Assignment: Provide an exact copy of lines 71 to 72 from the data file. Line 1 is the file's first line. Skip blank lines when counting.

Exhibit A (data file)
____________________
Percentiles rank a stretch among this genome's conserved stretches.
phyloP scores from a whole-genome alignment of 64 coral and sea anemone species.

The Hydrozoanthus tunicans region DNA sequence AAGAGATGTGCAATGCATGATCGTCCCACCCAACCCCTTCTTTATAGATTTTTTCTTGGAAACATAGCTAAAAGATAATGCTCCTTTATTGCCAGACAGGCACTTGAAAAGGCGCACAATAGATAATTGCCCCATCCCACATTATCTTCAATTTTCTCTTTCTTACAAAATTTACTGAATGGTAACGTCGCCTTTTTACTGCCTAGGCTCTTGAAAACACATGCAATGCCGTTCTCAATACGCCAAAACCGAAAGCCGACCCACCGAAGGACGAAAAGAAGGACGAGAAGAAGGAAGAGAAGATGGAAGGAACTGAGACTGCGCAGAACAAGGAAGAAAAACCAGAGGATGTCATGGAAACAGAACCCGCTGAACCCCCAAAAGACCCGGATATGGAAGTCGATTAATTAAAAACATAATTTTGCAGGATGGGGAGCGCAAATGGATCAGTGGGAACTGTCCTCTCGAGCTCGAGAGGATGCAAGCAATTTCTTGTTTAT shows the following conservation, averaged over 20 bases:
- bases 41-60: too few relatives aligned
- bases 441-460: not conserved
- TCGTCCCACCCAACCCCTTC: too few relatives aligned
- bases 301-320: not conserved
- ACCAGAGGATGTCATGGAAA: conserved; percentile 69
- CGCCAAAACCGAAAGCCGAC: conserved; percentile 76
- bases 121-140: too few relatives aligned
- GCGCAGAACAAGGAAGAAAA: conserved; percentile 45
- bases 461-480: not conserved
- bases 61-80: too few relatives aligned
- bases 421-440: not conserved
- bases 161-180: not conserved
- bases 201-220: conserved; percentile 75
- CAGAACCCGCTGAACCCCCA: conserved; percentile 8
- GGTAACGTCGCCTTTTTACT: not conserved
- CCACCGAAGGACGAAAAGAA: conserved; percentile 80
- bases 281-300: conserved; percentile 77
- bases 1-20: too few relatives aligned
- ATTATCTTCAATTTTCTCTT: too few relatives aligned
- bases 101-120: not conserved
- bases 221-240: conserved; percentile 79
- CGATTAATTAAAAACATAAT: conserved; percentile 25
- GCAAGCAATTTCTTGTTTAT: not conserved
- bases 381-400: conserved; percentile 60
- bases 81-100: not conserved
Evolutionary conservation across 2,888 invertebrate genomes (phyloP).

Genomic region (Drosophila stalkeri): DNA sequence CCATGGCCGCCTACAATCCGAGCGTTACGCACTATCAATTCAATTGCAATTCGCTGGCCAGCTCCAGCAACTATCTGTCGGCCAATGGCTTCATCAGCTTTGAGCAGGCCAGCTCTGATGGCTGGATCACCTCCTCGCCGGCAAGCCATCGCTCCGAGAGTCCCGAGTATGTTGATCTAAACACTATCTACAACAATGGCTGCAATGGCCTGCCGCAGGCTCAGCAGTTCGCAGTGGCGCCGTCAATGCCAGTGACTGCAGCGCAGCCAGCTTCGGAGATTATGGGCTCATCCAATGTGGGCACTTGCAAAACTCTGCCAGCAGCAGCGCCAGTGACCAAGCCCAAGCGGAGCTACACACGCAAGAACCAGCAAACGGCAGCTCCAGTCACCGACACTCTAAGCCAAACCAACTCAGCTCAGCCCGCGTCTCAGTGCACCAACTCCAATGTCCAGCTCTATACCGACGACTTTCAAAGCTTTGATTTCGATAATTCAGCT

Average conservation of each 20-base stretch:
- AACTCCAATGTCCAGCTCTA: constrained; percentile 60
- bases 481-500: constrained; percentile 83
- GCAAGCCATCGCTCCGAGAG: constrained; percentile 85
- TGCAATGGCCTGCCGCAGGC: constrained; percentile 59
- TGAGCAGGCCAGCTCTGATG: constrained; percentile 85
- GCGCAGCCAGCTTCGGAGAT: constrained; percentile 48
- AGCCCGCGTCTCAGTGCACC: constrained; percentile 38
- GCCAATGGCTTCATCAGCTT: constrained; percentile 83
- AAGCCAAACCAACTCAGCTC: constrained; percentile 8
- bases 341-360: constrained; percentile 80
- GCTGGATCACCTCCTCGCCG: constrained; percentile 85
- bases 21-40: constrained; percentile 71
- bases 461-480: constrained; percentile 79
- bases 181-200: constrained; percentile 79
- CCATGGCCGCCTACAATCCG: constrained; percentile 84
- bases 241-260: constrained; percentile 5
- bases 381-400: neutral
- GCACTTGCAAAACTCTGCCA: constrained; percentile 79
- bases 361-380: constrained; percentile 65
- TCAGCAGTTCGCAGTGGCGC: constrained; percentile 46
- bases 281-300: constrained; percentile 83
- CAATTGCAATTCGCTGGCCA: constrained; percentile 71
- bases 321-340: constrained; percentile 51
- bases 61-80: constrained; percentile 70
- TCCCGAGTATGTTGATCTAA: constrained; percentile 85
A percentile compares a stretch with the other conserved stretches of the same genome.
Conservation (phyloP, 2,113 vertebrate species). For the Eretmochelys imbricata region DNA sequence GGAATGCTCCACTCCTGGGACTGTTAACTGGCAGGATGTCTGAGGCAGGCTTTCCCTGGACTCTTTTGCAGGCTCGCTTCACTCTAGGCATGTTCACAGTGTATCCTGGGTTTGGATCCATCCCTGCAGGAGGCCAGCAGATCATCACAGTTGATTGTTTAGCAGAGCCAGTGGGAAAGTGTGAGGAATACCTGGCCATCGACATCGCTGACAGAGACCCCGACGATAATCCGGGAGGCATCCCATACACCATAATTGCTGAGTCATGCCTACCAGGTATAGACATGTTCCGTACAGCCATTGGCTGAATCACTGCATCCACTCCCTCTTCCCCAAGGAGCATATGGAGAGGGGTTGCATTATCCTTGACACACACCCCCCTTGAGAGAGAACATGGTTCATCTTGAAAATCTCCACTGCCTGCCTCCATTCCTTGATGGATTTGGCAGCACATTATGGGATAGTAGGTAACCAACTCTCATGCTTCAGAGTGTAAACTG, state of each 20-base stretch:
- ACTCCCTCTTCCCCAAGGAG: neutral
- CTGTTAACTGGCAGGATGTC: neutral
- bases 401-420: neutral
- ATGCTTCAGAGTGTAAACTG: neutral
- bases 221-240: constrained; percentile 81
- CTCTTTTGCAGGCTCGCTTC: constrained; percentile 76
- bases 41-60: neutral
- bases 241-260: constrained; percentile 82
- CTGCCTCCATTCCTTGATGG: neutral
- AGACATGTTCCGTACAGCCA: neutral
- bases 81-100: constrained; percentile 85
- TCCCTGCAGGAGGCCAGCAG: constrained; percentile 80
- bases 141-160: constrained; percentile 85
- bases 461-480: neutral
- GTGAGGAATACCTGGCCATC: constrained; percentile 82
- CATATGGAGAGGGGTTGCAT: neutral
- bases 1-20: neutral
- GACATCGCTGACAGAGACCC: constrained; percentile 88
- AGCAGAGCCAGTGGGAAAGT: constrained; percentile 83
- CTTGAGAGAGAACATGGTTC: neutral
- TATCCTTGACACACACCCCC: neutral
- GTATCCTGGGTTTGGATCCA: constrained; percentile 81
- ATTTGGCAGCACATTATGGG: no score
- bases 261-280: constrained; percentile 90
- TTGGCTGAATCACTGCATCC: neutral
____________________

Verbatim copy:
- bases 141-160: constrained; percentile 85
- bases 461-480: neutral